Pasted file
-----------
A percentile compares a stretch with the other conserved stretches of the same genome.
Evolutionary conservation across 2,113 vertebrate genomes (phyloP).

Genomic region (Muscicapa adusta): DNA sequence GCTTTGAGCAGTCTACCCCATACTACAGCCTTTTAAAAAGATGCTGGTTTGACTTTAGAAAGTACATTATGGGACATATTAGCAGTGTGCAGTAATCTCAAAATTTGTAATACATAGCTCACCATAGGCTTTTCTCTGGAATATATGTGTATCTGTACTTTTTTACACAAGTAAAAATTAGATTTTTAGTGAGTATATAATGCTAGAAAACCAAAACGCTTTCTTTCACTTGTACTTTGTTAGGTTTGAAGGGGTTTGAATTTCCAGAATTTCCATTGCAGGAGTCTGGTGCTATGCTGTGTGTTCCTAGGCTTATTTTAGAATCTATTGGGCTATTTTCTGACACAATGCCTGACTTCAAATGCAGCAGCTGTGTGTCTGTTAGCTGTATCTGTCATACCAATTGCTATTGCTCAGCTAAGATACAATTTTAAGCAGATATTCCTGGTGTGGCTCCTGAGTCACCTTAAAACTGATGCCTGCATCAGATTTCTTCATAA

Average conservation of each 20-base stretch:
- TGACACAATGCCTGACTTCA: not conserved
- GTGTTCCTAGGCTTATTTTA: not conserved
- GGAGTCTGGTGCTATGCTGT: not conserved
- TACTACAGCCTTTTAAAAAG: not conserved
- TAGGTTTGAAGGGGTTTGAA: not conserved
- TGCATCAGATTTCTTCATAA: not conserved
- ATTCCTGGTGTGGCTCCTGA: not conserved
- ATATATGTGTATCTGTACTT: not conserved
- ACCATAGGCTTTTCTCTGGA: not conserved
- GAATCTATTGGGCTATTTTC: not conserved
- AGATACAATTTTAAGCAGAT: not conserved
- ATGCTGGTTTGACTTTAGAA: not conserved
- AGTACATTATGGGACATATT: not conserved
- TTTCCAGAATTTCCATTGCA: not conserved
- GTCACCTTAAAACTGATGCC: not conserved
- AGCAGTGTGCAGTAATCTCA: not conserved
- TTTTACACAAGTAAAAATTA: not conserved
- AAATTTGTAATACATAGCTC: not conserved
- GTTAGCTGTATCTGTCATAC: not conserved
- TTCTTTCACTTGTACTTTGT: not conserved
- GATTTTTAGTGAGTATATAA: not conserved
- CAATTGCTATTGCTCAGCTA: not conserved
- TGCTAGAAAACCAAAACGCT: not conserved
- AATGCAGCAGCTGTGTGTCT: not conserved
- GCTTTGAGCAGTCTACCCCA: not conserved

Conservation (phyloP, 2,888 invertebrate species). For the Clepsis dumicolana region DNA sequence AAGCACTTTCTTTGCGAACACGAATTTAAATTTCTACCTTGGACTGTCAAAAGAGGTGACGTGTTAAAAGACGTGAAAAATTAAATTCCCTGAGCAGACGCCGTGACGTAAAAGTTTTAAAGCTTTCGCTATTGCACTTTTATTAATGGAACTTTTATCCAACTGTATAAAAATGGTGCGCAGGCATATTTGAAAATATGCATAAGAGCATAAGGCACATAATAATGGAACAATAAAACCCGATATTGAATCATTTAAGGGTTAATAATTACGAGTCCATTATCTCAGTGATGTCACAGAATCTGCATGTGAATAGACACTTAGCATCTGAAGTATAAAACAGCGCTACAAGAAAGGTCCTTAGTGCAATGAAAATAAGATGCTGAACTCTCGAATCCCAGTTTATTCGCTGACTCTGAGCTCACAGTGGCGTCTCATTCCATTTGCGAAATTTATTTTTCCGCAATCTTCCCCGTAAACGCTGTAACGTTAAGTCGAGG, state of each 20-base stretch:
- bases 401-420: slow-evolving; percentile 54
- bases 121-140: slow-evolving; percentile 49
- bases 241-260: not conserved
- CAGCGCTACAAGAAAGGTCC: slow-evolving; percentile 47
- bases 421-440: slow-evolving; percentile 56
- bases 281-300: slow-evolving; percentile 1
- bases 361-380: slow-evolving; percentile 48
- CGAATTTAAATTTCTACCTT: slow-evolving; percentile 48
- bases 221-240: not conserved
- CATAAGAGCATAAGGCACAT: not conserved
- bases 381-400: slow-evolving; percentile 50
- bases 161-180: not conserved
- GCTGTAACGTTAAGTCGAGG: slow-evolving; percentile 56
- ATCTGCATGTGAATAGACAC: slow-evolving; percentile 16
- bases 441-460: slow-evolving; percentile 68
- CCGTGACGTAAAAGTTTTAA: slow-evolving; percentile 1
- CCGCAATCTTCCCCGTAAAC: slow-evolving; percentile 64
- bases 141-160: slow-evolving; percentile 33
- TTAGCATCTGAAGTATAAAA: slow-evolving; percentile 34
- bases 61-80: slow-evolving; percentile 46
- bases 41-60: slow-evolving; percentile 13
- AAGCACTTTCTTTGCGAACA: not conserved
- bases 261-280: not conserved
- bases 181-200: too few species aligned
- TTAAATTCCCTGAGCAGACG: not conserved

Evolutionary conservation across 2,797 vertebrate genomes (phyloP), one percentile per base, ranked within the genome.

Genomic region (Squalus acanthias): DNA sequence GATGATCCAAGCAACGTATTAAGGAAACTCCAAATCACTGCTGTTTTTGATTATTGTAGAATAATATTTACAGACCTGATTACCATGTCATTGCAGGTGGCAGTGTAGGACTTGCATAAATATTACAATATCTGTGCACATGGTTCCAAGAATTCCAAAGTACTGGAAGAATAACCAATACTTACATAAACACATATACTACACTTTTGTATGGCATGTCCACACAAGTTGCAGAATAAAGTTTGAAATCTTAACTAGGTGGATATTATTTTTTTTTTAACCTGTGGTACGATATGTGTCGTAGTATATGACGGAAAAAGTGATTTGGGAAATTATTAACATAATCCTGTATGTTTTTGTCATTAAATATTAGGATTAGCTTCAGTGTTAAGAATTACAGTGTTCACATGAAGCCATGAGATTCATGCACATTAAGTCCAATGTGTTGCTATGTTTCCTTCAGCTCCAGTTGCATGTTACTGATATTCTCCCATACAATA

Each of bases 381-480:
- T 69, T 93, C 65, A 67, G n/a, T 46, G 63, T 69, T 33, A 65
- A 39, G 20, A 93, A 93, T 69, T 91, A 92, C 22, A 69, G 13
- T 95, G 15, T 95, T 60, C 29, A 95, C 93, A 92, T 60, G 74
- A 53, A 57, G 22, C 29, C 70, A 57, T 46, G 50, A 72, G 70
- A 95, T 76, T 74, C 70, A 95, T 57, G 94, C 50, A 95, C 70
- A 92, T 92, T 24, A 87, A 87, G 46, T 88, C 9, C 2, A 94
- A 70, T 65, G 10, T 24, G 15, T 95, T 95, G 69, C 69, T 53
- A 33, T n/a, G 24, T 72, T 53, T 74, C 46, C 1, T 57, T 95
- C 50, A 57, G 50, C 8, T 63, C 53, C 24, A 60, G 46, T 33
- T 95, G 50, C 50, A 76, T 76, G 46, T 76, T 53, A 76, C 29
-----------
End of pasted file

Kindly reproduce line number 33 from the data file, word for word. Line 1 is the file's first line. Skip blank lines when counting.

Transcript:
- bases 241-260: not conserved